Simon Singh

Simon Singh is an author, journalist and TV producer, specialising in science and Mathematics. His latest book is "Trick or Treatment? Alternative Medicine on Trial", co-authored with Edzard Ernst, the world’s first professor of complementary medicine.

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Serendipity An explosive theory

LAST WEEK I visited the "Full Moon" exhibition at the Hayward Gallery in London, which displays just a tiny fraction of the 32,000 photographs taken by the Apollo astronauts between 1967 and 1972. It is a spectacular array of images, dismissing the myth that grey is necessarily dull. Unfortunately, the exhibition closes today, and so if you want to see it, you will have either to dash down to the South Bank this afternoon, or else buy the book, entitled Full Moon, by Michael Light.

Serendipity Enigmatic variations

HAVING just written a book on the history of cryptography, I wondered if serendipity had ever resulted in the unravelling of a secret code. Nothing came to mind immediately, but eventually I realised that one of the milestones in the history of codebreaking occurred when theologians stumbled upon a technique that destroyed a hitherto uncrackable code.

Historical Notes: 184 King's Road, Tighnabruaich

ON 9 January 1917, the German Supreme High Command held a momentous meeting. Previously, they had agreed that U-boats must surface before firing their torpedoes, a restriction that would limit accidental attacks on civilian shipping, but now German commanders were about to agree on a course of all-out U-boat aggression, which was set to begin on 1 February.

Serendipity: Breast really is best

EARLIER this year, researchers based at Lund University in Sweden made an extraordinary claim. Catharina Svanborg and her team announced that milk has the ability to kill cancerous cells, and, furthermore, they had identified the key ingredient that made it such a potent anti-cancer agent.

Search engines: Serendipity - Life on Mars

THE UNLUCKIEST dog in history died on 28 June, 1911 in the town of Nakhla, Egypt. According to onlookers, it was struck by a rock from outer space, part of a meteor shower that peppered the region. Despite the dog's death, the Nakhla meteorite was a cause for celebration, because it was to play a major role in the story of extra-terrestrial science.

Serendipity Design overkill

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Search engines: Serendipity - A living, breathing fossil

LAST WEEK I was reading A Fish Caught in Time, Samantha Weinberg's recently published account of the discovery of the coelacanth, when I came across a beautiful example of serendipity. Biologists had long been aware of the coelacanth from fossils dating back to between 70 and 400 million years, but they were shocked when a living, breathing specimen was discovered in 1938, entangled in the nets of a South African fishing boat. This was in itself a serendipitous event, but there was an equally fortuitous discovery some years later, which became a major turning point in the story of the coelacanth.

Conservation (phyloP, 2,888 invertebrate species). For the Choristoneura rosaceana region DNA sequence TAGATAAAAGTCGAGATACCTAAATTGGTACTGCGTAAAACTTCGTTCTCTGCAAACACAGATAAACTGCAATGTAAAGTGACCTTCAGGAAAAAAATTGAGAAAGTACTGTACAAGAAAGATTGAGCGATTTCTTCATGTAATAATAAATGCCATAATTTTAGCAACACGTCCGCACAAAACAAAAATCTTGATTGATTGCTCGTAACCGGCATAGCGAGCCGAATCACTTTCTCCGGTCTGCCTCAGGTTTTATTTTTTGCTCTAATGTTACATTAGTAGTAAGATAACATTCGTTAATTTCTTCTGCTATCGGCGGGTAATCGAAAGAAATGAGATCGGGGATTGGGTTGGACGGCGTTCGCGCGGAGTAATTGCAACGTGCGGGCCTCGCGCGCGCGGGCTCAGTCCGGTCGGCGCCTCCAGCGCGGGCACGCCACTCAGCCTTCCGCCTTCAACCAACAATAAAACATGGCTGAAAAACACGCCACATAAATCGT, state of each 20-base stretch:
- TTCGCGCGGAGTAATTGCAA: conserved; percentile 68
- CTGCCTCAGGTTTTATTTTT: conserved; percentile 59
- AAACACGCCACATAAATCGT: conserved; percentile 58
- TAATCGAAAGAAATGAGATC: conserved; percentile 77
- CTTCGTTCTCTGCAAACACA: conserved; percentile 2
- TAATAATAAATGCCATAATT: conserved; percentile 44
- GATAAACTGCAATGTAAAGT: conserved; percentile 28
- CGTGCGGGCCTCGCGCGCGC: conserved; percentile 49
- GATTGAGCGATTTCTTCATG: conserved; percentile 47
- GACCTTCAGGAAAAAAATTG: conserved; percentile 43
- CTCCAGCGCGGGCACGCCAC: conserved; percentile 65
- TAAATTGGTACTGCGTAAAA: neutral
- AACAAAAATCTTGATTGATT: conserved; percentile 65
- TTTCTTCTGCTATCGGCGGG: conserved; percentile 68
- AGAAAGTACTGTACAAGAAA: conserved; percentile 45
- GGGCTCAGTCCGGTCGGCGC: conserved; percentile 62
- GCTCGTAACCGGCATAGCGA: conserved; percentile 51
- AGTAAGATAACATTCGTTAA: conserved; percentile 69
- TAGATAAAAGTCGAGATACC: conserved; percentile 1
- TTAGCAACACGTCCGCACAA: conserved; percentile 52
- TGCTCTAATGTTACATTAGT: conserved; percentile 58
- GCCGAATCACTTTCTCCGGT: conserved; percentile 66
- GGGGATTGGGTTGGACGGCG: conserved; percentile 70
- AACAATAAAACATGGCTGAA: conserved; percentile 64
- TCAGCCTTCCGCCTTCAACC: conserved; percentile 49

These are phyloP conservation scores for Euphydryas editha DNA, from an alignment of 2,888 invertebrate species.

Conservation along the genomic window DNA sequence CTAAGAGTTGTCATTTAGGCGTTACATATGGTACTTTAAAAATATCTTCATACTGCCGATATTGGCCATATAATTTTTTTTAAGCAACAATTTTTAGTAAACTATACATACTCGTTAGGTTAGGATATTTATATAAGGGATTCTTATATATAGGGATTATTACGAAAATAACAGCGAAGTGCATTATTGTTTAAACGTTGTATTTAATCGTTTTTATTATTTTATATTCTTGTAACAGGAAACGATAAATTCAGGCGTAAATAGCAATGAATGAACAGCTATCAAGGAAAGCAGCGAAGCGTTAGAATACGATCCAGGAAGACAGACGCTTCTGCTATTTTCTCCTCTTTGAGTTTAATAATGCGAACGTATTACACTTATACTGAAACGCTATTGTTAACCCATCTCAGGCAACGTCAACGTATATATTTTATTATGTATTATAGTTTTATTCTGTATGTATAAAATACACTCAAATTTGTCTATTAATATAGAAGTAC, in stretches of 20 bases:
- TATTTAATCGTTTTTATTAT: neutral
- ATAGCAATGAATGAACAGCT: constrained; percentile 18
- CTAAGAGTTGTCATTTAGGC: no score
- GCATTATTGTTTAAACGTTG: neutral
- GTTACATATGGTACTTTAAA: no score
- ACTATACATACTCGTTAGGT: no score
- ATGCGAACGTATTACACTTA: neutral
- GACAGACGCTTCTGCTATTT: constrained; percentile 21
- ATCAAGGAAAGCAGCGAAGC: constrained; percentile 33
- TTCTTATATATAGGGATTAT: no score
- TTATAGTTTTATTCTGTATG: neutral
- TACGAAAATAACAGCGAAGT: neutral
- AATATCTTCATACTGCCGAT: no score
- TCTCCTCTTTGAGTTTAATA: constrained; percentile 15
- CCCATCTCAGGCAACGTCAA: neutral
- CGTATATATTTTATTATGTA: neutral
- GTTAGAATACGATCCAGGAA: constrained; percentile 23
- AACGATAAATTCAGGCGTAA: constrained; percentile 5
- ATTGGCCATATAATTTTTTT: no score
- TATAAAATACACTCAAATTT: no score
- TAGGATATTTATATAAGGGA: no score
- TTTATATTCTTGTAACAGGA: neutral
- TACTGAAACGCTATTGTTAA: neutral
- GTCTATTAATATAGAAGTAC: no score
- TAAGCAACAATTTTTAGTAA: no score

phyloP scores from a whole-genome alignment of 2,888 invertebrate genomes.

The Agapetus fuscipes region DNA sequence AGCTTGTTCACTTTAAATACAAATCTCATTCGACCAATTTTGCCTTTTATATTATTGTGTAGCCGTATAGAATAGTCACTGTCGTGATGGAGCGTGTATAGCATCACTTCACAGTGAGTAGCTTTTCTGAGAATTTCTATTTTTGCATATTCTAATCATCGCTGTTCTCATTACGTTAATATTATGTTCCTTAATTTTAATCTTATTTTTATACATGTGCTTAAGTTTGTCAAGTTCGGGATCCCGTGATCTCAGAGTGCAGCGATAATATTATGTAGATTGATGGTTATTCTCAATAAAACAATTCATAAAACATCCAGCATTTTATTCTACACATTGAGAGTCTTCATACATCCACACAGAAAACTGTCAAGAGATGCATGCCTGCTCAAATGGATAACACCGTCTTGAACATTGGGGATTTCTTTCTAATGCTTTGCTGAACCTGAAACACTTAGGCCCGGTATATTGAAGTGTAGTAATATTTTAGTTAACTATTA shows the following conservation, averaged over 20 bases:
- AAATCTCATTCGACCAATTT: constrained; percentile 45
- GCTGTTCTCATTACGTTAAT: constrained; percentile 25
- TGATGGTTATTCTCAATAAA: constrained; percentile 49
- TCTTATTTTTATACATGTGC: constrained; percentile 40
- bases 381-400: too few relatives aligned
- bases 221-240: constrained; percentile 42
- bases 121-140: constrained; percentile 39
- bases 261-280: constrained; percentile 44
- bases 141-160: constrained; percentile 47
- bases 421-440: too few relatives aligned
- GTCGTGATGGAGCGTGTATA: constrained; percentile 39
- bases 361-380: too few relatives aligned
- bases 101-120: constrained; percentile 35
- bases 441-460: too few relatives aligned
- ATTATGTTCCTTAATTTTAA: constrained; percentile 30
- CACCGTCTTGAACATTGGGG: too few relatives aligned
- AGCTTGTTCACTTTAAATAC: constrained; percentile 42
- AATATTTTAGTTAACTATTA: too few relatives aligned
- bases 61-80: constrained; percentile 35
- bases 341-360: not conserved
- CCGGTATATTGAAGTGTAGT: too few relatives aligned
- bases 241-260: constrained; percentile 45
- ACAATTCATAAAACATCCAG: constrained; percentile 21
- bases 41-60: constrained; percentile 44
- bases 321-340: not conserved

Search engines: Serendipity - Looking at the sun

WITH THE imminent arrival of the last total eclipse of the millennium, I thought that I would look for a piece of solar serendipity, and I came across a story told by JP McEvoy in his book Eclipse. In the 1830s the French philosopher Auguste Comte pessimistically predicted that sci-ence would never be able to learn about the stars: "Never by any means will we be able to study their chemical composition, their mineralogical structure, and not at all the nature of organic beings living on their surface." However, he had failed to see the potential of an analytical technique that had been developed in 1814.

search engines: Serendipity Warfare in the womb

PUDDLES of dog urine are not usually associated with great scientific discoveries, but that was exactly what provided the inspiration for the German medical researchers Oscar Minkowski and Joseph von Mering. In 1889 they had been conducting experiments on dogs, and were surprised by a swarm of flies that had congregated around a pool of urine from one of the dogs. Flies are not usually attracted to urine. Minkowski and von Mering realised that the urine must be unusually rich in sugar, and assumed that this must be the conseqeunce of an operation that they had performed on the dog - they had removed its pancreas as part of one of their experiments.

Serendipity Out of one's depth

THIS afternoon, while reading Steven Pinker's How The Mind Works, I suddenly uttered a stream of expletives. After almost a decade of failure, I had at last witnessed my first Magic-Eye image.
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